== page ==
Leventry, Haschak & Rodkey, LLC is pleased to present our quarterly municipal newsletter to not only our Municipal and Authority clients, but also to municipalities and authorities of the counties we serve: Cambria, Somerset, Westmoreland, Indiana and Bed-ford. Our regular quarterly newsletter is sent to individuals and groups containing general information, this newsletter, however, is specifically concentrated to the needs and concerns of those individuals and entities with local government affiliations. Before proceeding with this newsletter (our first Municipal Newsletter), we would like to introduce our readers to our firm and the attorneys who comprise our Municipal Department.
Our firm has extensive experience serving as solicitor for numerous municipal agencies and authorities since the firm was founded in 1983. We are a firm known for quality work. We have worked very hard to establish a firm of experienced and dedicated attorneys and support staff. We represent numerous governmental entities, some of our area’s largest businesses and scores of individual clients. As solicitor for many governmental agencies and authorities we have a comprehensive background with union negotiations, lease writing, procurement issues, insurance issues, eviction proceedings, litigation, grievance arbitration, board meetings, sewer and water issues, municipal law, zoning and appeals processes, tax assessment appeals, bids, quiet title issues and general governmental legal services. We augment our seven (7) attorneys’ capabilities to research issues, draft documents, meet deadlines and attend meetings or training sessions by employing one (1) part-time lawyer, a sup-port staff comprised of twelve (12) secretaries and three (3) paralegals. ( Total staff, 23 people)
Our firm serves as solicitor for the Johns-town Housing Authority; the Snake Spring Township Municipal Authority; the Geistown Borough Zoning Hearing Board; Paint Township Zoning Hearing Board; the West Providence Township Sewer Authority; Napier Township; Bolivar Borough; Cherry Tree Borough; Johnstown Lease Housing Corporation; Fairfield Township; Laurel Mountain Borough; Tri-County Sewer Authority (Indiana); New Enterprise Municipal Authority; Highland Sewer Water Authority; Hastings Area Municipal Authority; Dale Borough; the Johnstown Cambria County Airport Au-thority; the Cambria County Fair; and the Pennsyl-vania State Educational Association. Attorney Randall C. Rodkey also currently serves as assistant solicitor for Cambria County.
Timothy C. Leventry is the managing partner of Leventry, Haschak & Rodkey, LLC. He is a 1978 graduate of the Pennsylvania State University School of Business with a major in Finance. He is a 1981 graduate of the Delaware Law School of Widener University with a Juris Doctor Degree and a 1982 graduate of the Georgetown University School of Law with a Legal Masters Degree in Taxation and Estate Planning.
Mr. Leventry is admitted to practice before the Pennsylvania Courts of Common Pleas, the Pennsylvania Superior Court, the Pennsylvania Common-wealth Court, the Pennsylvania Supreme Court, the United States District Courts of the Western District of Pennsylvania and New York, the United States Tax Court and the United States Supreme Court.
Mr. Leventry is Solicitor for Snake Spring Town-ship Municipal Authority, Geistown Borough Zoning Hearing Board, Napier Township, the West Providence Township Sewer Authority, Johnstown Housing Authority, Cambria County Airport Authority, Paint Township Zoning Hearing Board and Johns-town Lease Housing Corporation.
John M. Haschak is a 1994 graduate of the University of Pittsburgh with a Bachelor of Science Degree in Biochemistry and a 1997 graduate of the University of Pittsburgh School of Law with a Juris Doctor Degree. He is admitted to practice before all Pennsylvania Courts, the United States District Court for the Western District of Pennsylvania, the Western District of Pennsylvania Bankruptcy Court and the United States Patent and Trademark Office. Mr. Haschak is Solicitor for the Hastings Area Sewer Au-thority and the West Providence Township Sewer Authority.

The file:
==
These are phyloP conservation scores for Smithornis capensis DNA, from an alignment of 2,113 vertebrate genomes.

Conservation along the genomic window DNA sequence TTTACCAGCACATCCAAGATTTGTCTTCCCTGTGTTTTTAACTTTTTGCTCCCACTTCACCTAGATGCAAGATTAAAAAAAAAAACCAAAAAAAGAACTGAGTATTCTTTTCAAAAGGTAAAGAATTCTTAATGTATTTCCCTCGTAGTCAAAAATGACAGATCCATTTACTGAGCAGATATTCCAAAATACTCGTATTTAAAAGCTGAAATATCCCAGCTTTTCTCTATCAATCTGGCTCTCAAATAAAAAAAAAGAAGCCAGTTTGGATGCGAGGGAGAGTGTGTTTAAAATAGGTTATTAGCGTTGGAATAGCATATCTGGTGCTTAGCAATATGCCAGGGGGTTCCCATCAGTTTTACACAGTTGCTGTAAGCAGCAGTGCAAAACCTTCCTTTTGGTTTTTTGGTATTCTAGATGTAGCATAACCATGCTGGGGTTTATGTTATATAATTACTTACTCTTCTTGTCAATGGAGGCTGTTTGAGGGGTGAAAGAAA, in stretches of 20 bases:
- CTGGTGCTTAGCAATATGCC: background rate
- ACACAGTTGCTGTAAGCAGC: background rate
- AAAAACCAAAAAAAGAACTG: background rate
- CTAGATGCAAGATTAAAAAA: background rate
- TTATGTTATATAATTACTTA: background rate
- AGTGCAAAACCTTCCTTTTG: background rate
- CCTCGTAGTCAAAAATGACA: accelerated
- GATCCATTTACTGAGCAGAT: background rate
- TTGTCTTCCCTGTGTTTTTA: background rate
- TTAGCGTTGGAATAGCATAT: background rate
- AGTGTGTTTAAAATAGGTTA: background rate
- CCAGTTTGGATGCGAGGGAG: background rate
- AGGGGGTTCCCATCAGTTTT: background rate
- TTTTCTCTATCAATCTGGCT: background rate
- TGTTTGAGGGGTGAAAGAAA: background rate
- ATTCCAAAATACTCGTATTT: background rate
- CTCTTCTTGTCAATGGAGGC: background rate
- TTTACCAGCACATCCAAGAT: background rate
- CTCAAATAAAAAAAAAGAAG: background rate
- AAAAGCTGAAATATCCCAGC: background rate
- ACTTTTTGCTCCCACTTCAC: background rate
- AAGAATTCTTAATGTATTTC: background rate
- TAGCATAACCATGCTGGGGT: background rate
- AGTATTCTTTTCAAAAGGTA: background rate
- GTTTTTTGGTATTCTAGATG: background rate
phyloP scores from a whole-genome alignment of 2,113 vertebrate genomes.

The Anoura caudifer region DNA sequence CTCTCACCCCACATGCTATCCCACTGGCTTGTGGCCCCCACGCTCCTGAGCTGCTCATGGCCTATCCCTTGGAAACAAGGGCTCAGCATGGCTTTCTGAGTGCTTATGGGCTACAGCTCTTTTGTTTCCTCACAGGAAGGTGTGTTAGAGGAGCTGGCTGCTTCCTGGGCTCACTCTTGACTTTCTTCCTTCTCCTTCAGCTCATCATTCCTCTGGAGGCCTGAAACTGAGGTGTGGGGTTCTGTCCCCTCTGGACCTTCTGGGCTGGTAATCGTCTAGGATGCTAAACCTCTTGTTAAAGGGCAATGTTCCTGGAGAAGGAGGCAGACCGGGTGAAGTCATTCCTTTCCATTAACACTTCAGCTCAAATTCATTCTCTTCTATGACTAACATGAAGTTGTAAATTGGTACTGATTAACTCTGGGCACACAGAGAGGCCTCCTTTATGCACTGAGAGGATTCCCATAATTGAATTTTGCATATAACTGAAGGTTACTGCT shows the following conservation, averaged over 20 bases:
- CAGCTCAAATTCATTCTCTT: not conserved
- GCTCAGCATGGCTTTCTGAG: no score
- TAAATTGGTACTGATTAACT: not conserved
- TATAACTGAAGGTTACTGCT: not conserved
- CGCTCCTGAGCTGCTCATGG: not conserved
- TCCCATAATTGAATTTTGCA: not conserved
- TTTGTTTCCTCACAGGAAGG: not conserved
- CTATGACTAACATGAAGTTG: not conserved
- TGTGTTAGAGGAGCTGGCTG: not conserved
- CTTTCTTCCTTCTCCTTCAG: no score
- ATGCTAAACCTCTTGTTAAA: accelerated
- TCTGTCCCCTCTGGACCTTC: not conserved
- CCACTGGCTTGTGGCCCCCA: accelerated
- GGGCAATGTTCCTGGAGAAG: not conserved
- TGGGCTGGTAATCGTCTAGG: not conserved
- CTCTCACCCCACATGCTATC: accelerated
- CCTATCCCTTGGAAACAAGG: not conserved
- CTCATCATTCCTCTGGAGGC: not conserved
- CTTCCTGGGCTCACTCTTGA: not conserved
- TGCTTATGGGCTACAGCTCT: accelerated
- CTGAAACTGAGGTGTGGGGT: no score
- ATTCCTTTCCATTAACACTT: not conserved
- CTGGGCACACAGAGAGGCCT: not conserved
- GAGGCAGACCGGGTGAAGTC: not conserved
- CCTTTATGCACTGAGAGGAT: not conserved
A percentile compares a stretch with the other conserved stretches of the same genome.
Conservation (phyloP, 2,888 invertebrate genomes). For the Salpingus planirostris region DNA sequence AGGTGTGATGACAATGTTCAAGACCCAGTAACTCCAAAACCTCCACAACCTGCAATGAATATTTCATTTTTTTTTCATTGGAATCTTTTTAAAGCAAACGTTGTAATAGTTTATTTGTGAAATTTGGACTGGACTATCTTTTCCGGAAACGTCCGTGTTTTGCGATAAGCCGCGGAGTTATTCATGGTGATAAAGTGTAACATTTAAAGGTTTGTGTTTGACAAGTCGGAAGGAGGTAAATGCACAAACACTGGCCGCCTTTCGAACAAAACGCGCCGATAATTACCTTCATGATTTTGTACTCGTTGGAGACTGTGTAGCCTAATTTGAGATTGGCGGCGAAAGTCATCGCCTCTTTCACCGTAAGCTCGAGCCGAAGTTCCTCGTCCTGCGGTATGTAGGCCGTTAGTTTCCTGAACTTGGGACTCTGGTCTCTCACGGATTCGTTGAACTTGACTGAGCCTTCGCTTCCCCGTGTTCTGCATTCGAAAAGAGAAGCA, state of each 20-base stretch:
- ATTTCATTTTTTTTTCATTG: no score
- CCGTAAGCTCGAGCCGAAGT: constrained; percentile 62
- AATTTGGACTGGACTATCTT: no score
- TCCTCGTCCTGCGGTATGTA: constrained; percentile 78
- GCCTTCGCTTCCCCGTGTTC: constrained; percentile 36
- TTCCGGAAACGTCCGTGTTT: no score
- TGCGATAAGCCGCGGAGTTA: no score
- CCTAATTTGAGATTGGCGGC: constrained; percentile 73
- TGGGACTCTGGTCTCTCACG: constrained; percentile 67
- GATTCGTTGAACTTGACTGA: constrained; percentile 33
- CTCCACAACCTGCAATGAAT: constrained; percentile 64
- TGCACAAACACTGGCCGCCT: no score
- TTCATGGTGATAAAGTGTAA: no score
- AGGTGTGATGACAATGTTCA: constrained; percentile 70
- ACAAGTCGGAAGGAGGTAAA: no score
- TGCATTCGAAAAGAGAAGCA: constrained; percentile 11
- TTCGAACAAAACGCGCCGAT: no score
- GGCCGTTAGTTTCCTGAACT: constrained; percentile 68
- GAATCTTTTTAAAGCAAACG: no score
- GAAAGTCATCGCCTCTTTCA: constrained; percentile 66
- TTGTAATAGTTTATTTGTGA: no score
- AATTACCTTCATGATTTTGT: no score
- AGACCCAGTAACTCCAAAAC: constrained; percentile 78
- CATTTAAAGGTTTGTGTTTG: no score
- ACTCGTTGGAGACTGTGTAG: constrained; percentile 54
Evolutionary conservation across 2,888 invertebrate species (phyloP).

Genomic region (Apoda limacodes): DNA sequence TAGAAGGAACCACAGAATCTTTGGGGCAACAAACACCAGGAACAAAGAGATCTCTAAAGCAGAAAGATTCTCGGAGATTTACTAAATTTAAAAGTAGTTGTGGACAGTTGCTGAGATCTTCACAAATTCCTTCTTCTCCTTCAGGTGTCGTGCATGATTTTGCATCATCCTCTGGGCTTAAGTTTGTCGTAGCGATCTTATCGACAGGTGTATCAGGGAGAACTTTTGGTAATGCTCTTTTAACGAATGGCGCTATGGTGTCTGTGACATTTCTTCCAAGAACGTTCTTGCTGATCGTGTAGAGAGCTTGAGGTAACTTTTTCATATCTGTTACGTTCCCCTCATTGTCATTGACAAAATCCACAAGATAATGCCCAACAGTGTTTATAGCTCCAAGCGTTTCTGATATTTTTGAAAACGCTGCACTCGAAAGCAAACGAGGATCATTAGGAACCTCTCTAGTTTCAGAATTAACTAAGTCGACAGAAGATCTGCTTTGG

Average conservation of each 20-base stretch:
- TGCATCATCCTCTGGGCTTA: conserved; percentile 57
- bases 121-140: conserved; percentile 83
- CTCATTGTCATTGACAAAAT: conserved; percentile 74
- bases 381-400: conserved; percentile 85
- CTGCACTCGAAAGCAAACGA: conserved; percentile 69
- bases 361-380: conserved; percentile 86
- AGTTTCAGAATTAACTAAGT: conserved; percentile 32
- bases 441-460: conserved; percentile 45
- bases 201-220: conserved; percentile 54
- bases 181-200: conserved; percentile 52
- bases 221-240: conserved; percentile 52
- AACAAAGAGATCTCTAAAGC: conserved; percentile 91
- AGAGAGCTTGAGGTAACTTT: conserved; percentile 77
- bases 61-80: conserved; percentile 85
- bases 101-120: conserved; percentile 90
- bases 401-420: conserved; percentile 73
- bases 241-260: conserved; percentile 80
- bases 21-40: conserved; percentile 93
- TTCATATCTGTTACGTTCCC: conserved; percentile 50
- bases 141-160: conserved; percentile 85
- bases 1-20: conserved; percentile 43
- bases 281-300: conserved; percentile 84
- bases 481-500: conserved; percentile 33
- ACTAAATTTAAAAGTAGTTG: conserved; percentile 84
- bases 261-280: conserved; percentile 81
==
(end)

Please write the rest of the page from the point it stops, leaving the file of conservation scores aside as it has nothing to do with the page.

Randall C. Rodkey is a 1965 graduate of Lehigh University with a Bachelor of Science Degree in Economics and a 1968 graduate of University of Pittsburgh School of Law with a Juris Doctor Degree. Mr. Rodkey is admitted to practice before all Pennsylvania Courts. He is currently the regional Attorney for the Pennsylvania State Education Association, Borough of Dale, Highland Sewer and Water Authority and Assistant Solicitor for Cambria County.
Jeffrey W. Miller is a 1988 graduate of St. Vincent College with a Bachelor of Arts Degree in Political Science and a 1991 graduate of Capital University Law School with a Juris Doctor Degree. Mr. Miller is admitted to practice before the Supreme Court of Pennsylvania and the United States District Court for the Western District of Pennsylvania as well as courts in Pennsylvania of local jurisdiction. Mr. Miller is currently the Solicitor for Fairfield Township, Laurel Mountain Borough in Westmoreland County, Tii-Community Sewer Au-thority in Indiana County and Cherry Tree Borough in Cambria County.
Right-to-Know Law requests for public records is an issue we have been encountering more and more in our municipal work. Section 1382 of The Municipal Records Act, (53 Pa.C.S.A. § 1381 et seq.), identifies public records to be any papers, books, maps, photographs graphs or documentary materials, regardless of physical form, made or received by an entity under law or in connection with the exercise of its power and the discharge of its duties. As it now stands, any information that documents a transaction or activity of an agency and any information created or received by another business is considered public record. It is these public records, as well as any and all information transferred from one party to another, that the public has the right to know.
The Right-to-Know law provides that a municipality shall have a written policy, certain forms in place and a Right-to-Know Officer named as of January 1, 2009. If your municipality has not yet adopted a policy, Leventry, Haschak & Rodkey, LLC can assist you in preparing and adopting the required policy.